The release of improved low-chill peach cultivars from the UF/IFAS stone fruit breeding program has increased the potential for establishing a commercial peach industry in Florida. These cultivars ripen when supply from South America has ended and before Georgia and California begin harvest, creating a potential marketing opportunity for growers. Choosing the proper site for an orchard location is the most important decision for a potential grower and their enterprise to be successful.
Peaches are a deciduous fruit crop, thus they lose their leaves in the winter and go through a dormant period. Deciduous fruit crops typically have a chill requirement that should be met to have the optimum potential flowering and fruit set. Chill units are determined by adding together the number of hours that temperatures are between 32°F and 45°F in one night. One hour between these temperatures equals approximately one chill unit. You can consult the AgroClimate website (Agroclimate.org) “Chill Hours Tool” to find current and historical chill unit accumulation. Since most low-chill peach cultivars typically bloom from late January to early February, chill accumulated from October to January is most important for meeting the chill requirement.
Low-chill peach cultivars with non-melting (firm flesh) versus melting flesh (soft flesh prone to physical damage) cultivars are the best choice for shipping over significant distances. Although melting flesh cultivars are not well suited for shipping long distances, they can be utilized in local marketing strategies.
Fruit development period (FDP) is the length of time from fruit set to harvest. This value is very important in determining the approximate harvest date for particular cultivars. It is not uncommon for peach cultivar A to flower after peach cultivar B, but due to a shorter FDP, cultivar A would have harvestable fruit before cultivar B. The UF/IFAS EDIS document entitled “Florida Subtropical Peaches: General Concepts and Cultivars Recommended for Grower Trials” (edis.ifas.ufl.edu/hs342) is an excellent reference to find information on chill requirements and FDP for Florida low-chill peach cultivars.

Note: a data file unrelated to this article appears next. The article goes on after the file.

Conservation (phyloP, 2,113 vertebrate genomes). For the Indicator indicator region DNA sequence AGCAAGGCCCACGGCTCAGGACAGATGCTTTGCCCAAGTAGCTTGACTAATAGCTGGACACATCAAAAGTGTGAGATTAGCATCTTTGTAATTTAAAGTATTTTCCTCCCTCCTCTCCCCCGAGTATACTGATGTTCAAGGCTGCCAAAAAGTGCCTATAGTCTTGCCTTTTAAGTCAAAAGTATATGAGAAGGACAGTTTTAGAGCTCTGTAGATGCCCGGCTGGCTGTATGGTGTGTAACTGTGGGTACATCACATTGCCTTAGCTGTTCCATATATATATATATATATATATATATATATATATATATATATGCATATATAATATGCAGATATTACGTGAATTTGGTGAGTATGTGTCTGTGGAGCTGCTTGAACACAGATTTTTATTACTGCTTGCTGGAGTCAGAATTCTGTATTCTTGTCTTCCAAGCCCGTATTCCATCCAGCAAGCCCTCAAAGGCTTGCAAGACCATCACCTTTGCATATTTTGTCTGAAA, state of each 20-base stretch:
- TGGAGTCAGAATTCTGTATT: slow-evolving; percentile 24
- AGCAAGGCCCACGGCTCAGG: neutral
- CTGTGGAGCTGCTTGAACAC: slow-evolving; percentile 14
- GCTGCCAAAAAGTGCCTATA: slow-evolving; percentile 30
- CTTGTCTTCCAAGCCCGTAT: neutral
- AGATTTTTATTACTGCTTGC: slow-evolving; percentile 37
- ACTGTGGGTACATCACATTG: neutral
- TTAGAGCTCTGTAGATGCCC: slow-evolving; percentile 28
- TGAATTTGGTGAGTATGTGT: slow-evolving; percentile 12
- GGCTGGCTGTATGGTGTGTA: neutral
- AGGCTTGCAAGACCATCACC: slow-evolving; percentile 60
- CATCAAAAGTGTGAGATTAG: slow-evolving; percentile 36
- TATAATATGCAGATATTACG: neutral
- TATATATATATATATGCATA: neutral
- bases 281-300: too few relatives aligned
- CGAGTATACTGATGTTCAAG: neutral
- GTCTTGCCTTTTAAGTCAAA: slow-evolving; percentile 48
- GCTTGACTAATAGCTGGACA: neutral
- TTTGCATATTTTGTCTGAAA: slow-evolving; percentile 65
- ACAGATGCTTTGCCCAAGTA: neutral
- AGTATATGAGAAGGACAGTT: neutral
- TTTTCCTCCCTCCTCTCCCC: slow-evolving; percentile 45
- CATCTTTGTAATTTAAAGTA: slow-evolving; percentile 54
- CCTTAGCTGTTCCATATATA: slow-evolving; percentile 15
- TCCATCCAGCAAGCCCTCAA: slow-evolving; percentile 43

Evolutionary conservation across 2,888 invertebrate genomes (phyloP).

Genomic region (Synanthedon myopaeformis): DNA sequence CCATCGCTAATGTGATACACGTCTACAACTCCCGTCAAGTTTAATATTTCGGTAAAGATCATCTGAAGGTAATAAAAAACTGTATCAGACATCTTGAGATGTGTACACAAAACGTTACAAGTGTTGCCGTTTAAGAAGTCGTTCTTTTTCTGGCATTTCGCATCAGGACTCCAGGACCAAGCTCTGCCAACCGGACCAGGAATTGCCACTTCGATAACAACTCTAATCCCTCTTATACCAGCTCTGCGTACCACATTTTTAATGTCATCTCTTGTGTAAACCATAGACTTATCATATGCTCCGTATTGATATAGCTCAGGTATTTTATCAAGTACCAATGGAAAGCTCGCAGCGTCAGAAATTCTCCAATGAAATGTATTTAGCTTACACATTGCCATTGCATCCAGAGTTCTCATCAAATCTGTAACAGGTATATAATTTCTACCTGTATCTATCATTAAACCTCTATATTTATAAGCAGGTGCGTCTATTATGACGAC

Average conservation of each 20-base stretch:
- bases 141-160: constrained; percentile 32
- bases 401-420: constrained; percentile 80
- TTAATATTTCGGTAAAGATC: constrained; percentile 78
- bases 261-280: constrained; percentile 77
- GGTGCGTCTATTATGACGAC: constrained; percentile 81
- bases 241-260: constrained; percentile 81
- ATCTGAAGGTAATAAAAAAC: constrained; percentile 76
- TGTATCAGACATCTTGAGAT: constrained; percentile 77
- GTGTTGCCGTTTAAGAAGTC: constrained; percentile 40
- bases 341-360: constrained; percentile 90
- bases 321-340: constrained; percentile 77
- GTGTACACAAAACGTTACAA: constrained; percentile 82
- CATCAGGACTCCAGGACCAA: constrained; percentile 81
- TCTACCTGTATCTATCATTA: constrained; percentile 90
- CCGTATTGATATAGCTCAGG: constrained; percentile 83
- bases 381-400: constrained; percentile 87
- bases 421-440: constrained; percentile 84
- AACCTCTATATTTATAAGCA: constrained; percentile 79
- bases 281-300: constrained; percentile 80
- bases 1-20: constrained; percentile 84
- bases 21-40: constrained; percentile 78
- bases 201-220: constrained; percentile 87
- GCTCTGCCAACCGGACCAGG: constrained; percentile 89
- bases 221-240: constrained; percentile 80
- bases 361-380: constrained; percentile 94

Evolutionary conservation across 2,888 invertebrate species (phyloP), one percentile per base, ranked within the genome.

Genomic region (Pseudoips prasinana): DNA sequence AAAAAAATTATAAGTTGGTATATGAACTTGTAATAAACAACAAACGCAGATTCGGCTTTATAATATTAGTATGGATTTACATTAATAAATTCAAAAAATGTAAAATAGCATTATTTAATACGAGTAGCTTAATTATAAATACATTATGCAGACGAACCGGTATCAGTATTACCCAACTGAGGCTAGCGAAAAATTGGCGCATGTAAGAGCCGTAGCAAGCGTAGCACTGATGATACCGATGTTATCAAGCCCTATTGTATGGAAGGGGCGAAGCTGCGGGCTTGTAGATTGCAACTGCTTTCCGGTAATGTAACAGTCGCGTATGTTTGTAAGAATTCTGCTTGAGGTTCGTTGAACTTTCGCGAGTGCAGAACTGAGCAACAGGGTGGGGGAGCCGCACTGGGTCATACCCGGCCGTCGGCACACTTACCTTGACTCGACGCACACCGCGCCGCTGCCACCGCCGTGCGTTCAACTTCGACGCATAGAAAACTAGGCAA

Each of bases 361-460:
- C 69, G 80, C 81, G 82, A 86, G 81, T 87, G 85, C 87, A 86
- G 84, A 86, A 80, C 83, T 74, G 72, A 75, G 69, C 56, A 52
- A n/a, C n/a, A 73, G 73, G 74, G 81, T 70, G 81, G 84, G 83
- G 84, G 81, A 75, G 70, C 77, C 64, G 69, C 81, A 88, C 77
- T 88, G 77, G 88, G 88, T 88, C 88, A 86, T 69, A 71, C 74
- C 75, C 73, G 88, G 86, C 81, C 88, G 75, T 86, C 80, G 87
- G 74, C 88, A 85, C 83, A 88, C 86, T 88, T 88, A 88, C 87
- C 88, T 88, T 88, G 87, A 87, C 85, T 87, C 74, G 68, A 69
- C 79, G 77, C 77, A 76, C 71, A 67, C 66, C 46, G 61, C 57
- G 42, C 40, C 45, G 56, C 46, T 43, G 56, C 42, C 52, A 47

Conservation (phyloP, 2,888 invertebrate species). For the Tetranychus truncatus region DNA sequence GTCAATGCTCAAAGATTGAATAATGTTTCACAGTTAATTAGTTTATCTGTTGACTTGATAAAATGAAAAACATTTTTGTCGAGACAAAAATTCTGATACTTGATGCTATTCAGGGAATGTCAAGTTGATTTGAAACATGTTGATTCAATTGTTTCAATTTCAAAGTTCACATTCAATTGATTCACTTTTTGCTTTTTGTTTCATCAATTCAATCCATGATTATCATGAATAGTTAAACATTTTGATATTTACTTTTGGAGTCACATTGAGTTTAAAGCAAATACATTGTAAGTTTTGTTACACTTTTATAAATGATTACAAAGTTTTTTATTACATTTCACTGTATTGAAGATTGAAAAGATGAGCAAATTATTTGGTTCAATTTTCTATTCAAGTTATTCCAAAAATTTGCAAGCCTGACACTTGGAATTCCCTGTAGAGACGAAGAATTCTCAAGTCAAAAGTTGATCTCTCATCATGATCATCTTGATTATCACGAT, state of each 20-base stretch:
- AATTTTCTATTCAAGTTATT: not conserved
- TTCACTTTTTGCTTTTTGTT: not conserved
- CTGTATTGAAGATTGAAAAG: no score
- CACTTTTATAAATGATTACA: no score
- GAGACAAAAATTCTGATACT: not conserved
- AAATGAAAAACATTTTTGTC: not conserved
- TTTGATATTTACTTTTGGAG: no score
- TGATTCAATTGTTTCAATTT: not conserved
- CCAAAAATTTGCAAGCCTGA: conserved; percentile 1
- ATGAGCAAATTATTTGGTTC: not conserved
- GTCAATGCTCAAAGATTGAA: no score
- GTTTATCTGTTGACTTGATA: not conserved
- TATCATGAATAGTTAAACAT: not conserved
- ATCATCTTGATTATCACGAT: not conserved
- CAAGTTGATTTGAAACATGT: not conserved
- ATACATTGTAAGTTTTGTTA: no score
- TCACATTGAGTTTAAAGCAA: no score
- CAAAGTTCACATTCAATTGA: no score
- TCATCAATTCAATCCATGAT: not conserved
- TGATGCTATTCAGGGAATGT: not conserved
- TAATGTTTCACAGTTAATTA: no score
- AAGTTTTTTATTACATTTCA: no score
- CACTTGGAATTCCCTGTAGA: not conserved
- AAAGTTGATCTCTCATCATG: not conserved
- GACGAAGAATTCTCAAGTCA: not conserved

Varieties grown in North and North-Central Florida may not produce a commercial harvest in the optimum Florida marketing window for shipping peaches, occurring from the beginning of April to the first week of May. It is essential to consider this factor, especially if you plan to ship to wholesale markets. This consideration may not be as important for local marketing opportunities.
Dry Feet And Cold Pockets
Peaches should be planted in a site where drainage is excellent and the possibility of standing water accumulating for even a very short period of time is very low. Sites where citrus has been produced on the Central Ridge of Florida are generally considered good locations to establish a peach orchard. In South Florida or other areas with flatwoods soils that may have restricted water infiltration through the soil profile, bedding is required to facilitate the drainage of excess surface water.
Since peach blossoms are subject to freeze damage, a site with good cold air drainage should be chosen and known “cold pockets” should be avoided. During radiation freeze events (no wind and clear skies) cold air settles near the ground and will “flow” to the lowest point in the site, resulting in cold pockets. Alignment of tree rows can affect cold air drainage and should be taken into consideration during orchard design.
The optimum soil pH for peach production is 6.5. Soil amendments may be necessary to adjust soil pH to the optimum range.